How long can they last?
May 19, 2011 3:26 PM   Subscribe

In the novel, The Road, the people are slowly starving to death due to a nuclear (assumption) winter. What is the reality of this situation?

I realize The Road is fiction and something of a parable. The boy is about 10, so for 10 years they have been pretty much living off the scraps of civilization and cannibalism. This question has haunted me since I read the book: How realistic is it that people would be able to survive the way they do in the book?
posted by fifilaru to Health & Fitness (22 answers total) 14 users marked this as a favorite
I think the missing variable is the surviving population/pre-apocalypse population. The average person probably has X days worth of non-perishable food at starvation rations in their house, add all that up and then divide it amongst total survivors and you could get a reasonable answer.

Considering how rarely the man and the boy encounter other survivors, it sounds at least plausible. Also they keep moving to encounter new caches of food.
posted by 2bucksplus at 3:33 PM on May 19, 2011

My guess is that the disaster hinted at in the book is really an asteroid strike, or perhaps some catastrophic geological event, like a supervolcano that throws tons of ash into the environment. If it was a nuclear winter, the older adults and children would have mostly died off from radiation poisoning. Any survivors would be pretty sick, beyond long-term effects of breathing in dust.

That said, I always wondered how the survivors (both the protagonists and those that threaten them) could manage ten years of post-collapse living, or why the hunters go as far as keeping humans captive for food. Seems pretty wasteful to keep human beings alive after an apocalypse, feeding and caring for them, keeping them healthy enough to realistically continue eating off of.

I think McCarthy was aiming more for the macabre, and less for realism. After an event as catastrophic as what is hinted at, it's pretty unlikely there would be any survivors after ten years. A more gruesome reading helps with the good-vs-evil theme that underlines his books. Without the thrill of being hunted by cannibals, the story is about just trying to stay alive off the scraps of a civilization's unburnt remnants, which is more realistic but perhaps not as captivating or deep.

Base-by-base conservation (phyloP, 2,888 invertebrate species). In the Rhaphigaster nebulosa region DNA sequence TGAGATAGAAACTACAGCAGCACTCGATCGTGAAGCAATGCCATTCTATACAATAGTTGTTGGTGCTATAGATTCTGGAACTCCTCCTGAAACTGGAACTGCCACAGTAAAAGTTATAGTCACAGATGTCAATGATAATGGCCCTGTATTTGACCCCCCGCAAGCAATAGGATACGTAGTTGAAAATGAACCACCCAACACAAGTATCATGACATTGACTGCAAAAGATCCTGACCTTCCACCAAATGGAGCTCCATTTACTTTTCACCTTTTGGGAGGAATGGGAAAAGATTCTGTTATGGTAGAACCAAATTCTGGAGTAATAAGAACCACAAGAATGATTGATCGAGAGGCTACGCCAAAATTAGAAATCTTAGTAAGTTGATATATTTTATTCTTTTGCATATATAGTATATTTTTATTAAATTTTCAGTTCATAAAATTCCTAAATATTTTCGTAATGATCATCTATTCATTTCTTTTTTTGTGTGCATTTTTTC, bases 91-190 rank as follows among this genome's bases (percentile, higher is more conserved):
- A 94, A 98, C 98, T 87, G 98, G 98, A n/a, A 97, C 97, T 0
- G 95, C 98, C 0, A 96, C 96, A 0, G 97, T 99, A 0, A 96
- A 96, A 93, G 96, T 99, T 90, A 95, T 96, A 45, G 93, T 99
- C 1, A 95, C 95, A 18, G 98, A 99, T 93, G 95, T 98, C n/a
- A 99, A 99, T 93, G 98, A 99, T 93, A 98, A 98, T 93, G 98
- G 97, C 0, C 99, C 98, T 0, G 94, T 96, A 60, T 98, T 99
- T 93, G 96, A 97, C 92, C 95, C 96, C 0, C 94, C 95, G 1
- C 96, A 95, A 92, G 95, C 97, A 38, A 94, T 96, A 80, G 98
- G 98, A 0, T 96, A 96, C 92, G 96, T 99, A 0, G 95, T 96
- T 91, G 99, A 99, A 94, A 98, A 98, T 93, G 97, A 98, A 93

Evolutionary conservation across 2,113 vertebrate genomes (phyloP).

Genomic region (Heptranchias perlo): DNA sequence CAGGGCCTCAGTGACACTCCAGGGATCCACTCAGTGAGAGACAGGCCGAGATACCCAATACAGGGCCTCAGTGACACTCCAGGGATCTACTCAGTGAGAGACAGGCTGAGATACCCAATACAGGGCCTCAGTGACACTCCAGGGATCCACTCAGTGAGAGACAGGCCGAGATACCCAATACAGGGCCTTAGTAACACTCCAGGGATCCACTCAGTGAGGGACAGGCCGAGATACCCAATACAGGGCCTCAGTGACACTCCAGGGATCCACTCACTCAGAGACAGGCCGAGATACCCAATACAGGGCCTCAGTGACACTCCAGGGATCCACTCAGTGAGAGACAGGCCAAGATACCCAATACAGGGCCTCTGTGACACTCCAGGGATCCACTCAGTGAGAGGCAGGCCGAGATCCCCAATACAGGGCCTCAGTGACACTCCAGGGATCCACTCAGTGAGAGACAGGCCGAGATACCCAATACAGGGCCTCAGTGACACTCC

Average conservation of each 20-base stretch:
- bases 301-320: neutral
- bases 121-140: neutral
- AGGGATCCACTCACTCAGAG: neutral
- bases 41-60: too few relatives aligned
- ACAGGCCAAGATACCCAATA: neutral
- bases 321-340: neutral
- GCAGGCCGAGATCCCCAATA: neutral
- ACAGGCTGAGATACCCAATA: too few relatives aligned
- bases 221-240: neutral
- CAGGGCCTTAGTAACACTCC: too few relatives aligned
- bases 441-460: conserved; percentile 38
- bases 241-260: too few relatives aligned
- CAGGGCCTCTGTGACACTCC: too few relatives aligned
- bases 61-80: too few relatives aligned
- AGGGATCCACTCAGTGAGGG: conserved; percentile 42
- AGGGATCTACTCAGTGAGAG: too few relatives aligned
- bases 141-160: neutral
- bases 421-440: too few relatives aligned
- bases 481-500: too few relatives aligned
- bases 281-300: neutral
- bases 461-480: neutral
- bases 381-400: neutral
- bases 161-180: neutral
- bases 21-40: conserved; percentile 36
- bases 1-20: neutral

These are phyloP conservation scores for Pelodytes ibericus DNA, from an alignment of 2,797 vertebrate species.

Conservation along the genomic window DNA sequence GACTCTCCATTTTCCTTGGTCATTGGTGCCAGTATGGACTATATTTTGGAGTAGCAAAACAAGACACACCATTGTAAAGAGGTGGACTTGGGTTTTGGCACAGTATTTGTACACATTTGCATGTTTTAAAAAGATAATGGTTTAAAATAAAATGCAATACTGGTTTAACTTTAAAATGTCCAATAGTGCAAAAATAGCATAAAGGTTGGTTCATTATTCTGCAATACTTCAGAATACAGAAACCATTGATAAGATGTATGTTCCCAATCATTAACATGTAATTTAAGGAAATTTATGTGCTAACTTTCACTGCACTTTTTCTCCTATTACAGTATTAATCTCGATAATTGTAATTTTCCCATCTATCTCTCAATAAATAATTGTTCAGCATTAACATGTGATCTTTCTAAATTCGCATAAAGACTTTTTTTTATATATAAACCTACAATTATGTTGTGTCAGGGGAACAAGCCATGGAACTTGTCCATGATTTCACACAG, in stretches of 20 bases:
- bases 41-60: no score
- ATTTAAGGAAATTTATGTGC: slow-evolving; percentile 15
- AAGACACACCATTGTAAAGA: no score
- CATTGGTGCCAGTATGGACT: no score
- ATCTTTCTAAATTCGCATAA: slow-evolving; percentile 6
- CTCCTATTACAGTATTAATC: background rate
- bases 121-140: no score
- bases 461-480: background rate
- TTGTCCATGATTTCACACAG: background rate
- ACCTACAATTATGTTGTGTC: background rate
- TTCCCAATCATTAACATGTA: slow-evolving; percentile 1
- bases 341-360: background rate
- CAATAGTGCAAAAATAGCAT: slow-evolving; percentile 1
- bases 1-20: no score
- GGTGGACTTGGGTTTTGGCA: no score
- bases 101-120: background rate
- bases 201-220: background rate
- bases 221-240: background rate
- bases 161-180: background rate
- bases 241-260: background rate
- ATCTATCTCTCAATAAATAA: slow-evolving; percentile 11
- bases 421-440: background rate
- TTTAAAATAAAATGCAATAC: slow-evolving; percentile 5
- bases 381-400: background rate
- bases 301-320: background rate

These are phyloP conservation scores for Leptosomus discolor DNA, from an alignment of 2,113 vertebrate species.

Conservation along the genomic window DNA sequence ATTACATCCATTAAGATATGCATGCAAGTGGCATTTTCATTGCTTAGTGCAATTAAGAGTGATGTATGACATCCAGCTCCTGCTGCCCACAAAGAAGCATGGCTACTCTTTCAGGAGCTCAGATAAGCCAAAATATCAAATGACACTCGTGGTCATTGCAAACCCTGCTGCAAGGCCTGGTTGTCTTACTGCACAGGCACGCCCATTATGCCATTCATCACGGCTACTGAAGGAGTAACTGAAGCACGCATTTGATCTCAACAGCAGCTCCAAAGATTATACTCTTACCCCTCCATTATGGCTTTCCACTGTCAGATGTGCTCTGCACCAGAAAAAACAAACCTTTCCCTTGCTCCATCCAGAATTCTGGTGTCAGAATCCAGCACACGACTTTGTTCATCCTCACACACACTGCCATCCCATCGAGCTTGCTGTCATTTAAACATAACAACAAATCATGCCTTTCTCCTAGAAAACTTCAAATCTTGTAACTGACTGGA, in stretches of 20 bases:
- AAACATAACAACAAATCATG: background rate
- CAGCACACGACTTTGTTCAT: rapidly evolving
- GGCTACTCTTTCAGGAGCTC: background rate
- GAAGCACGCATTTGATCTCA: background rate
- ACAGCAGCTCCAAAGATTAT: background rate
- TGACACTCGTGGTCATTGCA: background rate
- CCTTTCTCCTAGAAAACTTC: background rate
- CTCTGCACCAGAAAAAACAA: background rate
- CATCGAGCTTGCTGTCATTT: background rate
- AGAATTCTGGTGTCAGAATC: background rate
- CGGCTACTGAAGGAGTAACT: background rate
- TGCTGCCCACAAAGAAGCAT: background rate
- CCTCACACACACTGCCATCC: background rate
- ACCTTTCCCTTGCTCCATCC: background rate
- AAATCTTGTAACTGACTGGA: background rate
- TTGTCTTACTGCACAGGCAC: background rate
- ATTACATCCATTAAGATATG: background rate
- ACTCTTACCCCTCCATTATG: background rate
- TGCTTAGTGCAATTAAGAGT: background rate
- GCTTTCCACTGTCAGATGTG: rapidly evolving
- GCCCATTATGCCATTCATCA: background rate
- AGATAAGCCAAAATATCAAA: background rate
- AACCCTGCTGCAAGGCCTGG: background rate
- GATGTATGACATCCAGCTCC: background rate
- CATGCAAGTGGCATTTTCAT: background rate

posted by Blazecock Pileon at 3:42 PM on May 19, 2011 [3 favorites]

Starting here, I think the big assumption in The Road is that most other people are already dead by the time the novel begins. Realistically it'd be unlikely, which is why I leaned toward environmental catastrophe rather than nuclear apocalypse when I read the novel-- more possibility for a gradual decline.
posted by StrikeTheViol at 3:42 PM on May 19, 2011

From what I recall of the book and later the film, chances of staying alive and propagating the race etc are very slim, and, from the bleakness of it all, not much to look forward to but trying to get to the next day, though for what remains a question that might be asked.
posted by Postroad at 3:49 PM on May 19, 2011

Yeah, the Road doesn't really stand up as "hard science" - I strongly doubt that humanity could go on for even one year after a total environmental collapse, let alone ten. I mean, if there's no plants converting CO2 to oxygen, wouldn't that have led to unbreathable air pretty quickly?
posted by modernserf at 3:51 PM on May 19, 2011 [1 favorite]

if there's no plants converting CO2 to oxygen, wouldn't that have led to unbreathable air pretty quickly?

Phytoplankton could help with post-event recovery.
posted by Blazecock Pileon at 3:54 PM on May 19, 2011 [1 favorite]

Best answer: There are many ways a disaster could play out. The film's depiction of the boy's childhood seems realistic in a slow building disaster. Environmental catastrophe -> economic turmoil -> political implosion -> basic infrastructure collapse -> etc.